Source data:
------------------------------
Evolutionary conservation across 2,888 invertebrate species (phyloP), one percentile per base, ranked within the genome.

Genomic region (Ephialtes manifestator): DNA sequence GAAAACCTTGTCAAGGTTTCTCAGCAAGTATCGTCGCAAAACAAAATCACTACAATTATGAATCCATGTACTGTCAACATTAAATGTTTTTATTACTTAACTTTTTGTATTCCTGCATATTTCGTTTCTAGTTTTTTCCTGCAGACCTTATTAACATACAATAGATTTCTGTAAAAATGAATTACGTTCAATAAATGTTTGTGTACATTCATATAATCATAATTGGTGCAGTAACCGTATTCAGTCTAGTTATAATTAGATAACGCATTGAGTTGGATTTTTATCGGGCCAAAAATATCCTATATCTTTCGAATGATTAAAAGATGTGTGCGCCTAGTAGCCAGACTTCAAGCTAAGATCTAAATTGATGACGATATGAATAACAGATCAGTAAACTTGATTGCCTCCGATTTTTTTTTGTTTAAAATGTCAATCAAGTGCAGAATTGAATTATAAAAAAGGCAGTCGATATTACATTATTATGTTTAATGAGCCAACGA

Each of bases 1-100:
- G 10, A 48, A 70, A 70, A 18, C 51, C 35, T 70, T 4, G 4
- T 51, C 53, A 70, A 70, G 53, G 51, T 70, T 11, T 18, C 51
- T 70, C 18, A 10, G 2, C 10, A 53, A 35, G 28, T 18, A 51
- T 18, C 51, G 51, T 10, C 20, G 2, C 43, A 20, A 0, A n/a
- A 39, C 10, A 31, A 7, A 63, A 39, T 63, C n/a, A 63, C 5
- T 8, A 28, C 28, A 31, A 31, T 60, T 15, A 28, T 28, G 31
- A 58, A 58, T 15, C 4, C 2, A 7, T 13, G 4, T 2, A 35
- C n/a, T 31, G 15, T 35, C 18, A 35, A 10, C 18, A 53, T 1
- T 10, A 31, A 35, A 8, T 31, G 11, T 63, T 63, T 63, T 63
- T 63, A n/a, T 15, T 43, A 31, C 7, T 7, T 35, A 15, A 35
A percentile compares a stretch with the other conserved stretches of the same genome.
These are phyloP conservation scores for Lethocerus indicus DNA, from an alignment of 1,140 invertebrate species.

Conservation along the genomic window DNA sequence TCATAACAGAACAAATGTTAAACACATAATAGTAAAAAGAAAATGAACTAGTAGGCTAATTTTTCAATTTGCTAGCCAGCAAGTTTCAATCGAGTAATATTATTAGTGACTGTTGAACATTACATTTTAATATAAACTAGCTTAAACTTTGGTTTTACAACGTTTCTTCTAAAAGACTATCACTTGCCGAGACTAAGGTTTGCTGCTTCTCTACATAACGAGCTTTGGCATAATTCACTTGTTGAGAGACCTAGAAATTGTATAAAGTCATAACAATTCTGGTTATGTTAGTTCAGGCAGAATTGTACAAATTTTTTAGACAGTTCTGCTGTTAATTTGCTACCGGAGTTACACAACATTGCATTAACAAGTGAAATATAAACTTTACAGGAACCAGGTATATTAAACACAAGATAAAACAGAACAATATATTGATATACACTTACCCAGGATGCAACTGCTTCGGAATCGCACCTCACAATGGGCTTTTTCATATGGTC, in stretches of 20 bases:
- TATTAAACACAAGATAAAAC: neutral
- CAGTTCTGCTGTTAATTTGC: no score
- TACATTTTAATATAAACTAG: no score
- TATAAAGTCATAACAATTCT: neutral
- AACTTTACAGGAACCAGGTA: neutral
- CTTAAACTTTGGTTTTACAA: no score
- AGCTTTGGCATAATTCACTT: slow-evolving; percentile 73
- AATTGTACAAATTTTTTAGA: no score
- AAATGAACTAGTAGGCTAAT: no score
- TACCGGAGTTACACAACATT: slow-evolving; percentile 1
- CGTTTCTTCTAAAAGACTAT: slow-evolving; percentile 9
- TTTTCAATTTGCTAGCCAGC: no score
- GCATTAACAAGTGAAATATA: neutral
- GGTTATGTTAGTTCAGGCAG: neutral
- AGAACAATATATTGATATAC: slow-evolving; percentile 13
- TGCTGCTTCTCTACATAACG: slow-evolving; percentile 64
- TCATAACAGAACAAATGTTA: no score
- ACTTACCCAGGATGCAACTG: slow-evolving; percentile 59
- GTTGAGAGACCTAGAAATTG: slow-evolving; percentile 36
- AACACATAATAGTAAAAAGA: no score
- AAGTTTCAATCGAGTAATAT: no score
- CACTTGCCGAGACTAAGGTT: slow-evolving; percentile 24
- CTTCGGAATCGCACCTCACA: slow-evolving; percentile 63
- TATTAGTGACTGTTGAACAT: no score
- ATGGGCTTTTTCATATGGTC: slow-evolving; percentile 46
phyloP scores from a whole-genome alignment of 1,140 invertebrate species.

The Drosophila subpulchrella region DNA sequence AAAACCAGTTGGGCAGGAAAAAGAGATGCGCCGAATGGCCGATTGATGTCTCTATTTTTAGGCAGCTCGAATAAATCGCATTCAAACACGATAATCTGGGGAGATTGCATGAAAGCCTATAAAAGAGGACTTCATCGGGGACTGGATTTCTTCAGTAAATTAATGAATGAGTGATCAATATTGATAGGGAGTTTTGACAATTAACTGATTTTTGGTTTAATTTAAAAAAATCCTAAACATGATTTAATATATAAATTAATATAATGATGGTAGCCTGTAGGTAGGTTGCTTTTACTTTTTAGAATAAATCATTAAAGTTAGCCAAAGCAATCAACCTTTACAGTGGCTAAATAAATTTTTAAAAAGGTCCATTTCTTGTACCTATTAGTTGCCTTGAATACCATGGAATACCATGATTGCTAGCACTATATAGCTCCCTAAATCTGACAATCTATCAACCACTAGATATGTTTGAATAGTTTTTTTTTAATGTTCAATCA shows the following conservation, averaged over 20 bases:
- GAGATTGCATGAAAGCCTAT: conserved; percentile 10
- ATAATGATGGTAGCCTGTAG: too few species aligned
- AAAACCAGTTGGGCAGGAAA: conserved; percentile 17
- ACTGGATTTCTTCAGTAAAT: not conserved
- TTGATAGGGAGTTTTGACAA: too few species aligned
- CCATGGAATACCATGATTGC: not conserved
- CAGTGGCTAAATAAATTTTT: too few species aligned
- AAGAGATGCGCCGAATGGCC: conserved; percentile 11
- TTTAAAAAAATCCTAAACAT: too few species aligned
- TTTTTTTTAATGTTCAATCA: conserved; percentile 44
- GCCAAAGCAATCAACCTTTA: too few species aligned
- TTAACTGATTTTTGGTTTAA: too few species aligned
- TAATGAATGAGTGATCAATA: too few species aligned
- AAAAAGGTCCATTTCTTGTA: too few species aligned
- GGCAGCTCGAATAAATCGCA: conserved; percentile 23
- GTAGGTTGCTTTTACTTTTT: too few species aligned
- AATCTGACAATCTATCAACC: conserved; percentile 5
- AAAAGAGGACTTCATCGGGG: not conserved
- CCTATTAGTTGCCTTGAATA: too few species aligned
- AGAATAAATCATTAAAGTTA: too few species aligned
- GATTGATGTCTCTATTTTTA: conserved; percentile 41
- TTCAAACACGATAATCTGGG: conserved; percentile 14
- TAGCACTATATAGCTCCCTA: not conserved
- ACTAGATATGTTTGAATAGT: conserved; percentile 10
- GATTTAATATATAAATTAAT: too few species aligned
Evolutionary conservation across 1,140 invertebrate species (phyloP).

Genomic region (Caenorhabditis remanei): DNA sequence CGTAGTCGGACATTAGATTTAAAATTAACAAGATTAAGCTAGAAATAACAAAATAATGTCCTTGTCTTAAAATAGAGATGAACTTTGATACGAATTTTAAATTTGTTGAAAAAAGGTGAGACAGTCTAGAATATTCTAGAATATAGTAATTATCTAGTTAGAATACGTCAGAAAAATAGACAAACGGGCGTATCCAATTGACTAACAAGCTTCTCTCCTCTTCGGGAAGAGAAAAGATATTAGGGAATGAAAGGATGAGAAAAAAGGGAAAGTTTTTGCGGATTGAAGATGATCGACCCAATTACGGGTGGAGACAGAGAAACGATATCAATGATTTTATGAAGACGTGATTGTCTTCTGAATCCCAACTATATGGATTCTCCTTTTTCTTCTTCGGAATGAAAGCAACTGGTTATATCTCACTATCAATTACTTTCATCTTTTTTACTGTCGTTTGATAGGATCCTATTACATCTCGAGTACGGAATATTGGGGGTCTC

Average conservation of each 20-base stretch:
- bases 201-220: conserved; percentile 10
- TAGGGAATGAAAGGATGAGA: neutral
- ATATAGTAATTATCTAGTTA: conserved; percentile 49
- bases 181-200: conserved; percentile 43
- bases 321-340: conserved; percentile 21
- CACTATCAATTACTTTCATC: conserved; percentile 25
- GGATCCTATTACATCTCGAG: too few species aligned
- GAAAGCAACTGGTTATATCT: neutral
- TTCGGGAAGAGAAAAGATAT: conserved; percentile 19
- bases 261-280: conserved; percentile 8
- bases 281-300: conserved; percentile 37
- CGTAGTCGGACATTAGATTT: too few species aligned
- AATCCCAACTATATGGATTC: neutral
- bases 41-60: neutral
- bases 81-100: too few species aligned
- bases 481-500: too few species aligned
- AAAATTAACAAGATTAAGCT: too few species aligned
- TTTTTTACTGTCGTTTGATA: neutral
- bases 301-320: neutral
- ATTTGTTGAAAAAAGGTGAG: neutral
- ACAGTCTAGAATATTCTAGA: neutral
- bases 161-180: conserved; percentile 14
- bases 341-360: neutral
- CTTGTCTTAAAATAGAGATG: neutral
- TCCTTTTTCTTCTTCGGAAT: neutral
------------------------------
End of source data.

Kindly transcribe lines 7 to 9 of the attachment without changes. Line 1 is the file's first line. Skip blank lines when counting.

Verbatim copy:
- T 18, C 51, G 51, T 10, C 20, G 2, C 43, A 20, A 0, A n/a
- A 39, C 10, A 31, A 7, A 63, A 39, T 63, C n/a, A 63, C 5
- T 8, A 28, C 28, A 31, A 31, T 60, T 15, A 28, T 28, G 31